FOXBOROUGH, Mass. -- Before getting into the weekly film review, a few quick thoughts on the NFL's "Most Valuable Player" debate:
Compelling race. Entering Week 15 play, Packers quarterback Aaron Rodgers seemed like the leader in the clubhouse. But an uninspiring performance (17-of-45 for 185 yards, 0 TD, 2 INT) against a very good Bills defense in a surprising road loss Sunday has opened the door for other possibilities.
Most-mentioned candidates on the ballot. The most widely discussed players for the honor have been Rodgers, Broncos quarterback Peyton Manning, Texans defensive lineman J.J. Watt, Patriots quarterback Tom Brady, Patriots tight end Rob Gronkowski, Cowboys running back DeMarco Murray and Colts quarterback Andrew Luck. There is a strong case that could be made for each player on the list.
Revisiting midseason projections. At the midpoint of the season, ESPN.com's 32 NFL Nation reporters had Brady as the MVP with 16 votes, more than doubling the total of the next player on the list. With Rodgers outdueling Brady on Nov. 30, playing a masterful game that day, the feeling here was that it swayed the vote in Rodgers' favor for those deciding between the two quarterbacks.
Sticking with Gronkowski as the pick. From this viewpoint, the candidacy of Gronkowski has only grown stronger since that time and he'd be my pick if I had a vote. Sunday's 41-13 win over the Dolphins was the latest example, as the Patriots' offense was not in a good place at halftime (14-13 lead) before Gronkowski (0 catches in first half) helped restore order with three catches for 96 yards and one touchdown over the next 15 minutes as the Patriots recorded a franchise-record 24-point third quarter. Gronkowski's impact was detailed by ESPNBoston.com columnist Jackie MacMullan and Boston Herald columnist Ron Borges, among others. That's MVP-type stuff, and it further supports what I view as the key points for Gronkowski's candidacy:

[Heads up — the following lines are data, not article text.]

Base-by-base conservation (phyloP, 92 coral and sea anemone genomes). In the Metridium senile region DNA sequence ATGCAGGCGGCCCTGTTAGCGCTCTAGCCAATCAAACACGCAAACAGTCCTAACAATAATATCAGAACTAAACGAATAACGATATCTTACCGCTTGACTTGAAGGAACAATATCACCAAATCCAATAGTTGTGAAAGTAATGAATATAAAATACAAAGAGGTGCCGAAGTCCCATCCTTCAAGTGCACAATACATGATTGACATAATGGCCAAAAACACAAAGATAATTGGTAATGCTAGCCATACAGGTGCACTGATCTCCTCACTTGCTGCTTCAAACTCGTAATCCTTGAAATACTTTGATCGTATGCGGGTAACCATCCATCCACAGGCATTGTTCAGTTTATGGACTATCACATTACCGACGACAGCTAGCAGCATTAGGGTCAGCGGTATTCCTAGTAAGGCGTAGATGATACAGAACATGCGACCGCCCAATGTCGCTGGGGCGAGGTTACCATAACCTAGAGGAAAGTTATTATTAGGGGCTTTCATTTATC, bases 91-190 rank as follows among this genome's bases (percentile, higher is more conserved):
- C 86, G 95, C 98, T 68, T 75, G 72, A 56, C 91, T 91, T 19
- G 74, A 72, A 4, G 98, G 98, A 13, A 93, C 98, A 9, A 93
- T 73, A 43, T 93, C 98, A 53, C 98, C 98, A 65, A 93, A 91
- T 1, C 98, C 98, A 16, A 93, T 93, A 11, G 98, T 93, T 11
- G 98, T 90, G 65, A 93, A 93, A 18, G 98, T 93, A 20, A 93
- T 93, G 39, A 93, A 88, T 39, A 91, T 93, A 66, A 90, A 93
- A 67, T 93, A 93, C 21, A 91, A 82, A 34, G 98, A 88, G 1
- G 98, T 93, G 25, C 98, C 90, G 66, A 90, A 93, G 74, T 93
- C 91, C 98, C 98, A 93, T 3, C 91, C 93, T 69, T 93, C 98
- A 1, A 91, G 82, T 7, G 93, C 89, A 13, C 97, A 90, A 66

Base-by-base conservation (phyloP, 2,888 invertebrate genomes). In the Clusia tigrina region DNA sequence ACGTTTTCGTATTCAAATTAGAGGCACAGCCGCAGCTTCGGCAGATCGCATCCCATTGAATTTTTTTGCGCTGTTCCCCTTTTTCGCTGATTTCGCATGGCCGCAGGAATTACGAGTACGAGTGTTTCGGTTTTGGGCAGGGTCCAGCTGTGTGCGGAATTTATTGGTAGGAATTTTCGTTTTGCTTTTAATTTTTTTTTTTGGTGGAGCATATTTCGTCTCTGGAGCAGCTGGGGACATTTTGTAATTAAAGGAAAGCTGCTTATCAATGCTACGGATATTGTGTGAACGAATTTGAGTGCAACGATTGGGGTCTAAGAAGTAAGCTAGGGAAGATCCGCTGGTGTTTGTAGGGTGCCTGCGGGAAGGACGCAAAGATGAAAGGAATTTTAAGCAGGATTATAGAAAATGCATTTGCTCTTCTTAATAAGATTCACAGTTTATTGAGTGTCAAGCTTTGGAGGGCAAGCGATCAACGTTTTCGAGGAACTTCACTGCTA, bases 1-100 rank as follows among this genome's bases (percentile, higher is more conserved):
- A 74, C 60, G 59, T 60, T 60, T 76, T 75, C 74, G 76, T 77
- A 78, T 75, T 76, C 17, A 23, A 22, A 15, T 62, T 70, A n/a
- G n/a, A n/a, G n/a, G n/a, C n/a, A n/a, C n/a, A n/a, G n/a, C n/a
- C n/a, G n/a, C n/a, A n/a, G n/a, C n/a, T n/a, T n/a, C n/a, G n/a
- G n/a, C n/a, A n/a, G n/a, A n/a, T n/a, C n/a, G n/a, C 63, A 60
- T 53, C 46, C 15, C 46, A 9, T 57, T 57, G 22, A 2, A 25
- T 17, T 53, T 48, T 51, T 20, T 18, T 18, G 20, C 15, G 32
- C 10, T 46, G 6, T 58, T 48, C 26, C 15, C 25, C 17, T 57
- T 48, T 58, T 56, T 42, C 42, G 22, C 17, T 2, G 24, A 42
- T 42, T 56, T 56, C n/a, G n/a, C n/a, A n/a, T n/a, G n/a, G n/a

The Patriots were 2-2 in the first four games of the season as Gronkowski was working his way into the mix after not playing in the preseason while recovering from a torn ACL sustained in December 2013. Gronkowski was averaging 35 snaps in those games and clearly not yet at 100 percent. Over the last 10 games, Gronkowski is averaging 63.2 snaps per game, is back to 100 percent and the Patriots are 9-1.
As voters, the easy thing to do is fall back on statistics to build a player's candidacy. But they seldom tell the whole story, and if there are two plays that perfectly capture Gronkowski's impact, they were Julian Edelman's 5-yard touchdown against Denver on Nov. 2 (second quarter, 11:45 remaining) and Shane Vereen's 5-yard touchdown catch in the same game (second quarter, :11 remaining). The attention Gronkowski drew in the red zone on those plays is over the top (3-4 players each time), opening one-on-one opportunities for others. To me, that's what an MVP is -- a difference-maker who makes others around him better. It's just harder to see that with a tight end compared to a quarterback or running back.
Along the same lines, watch Gronkowski's block on LeGarrette Blount's 3-yard touchdown run in Sunday's win over Miami when the game started to turn -- he comes in motion and clears out two players. He's a true combination tight end -- lethal in the passing and blocking games.
Finally, and I left this until last because of the feeling that the emphasis on stats should be lessened a bit, Gronkowski checks out pretty well in that area regardless: 76 catches, 1,093 yards, 11 touchdowns.
I obviously haven't watched all the candidates as closely as Gronkowski and Brady, which adds important context to the discussion. And I'm not crazy about the idea that any positive talk about Gronkowski demeans what Brady has accomplished, which is terrific in its own right.
But based on the factors above, I have a hard time believing there is another candidate who has been as valuable to a team with a winning record on a consistent basis over the course of the season.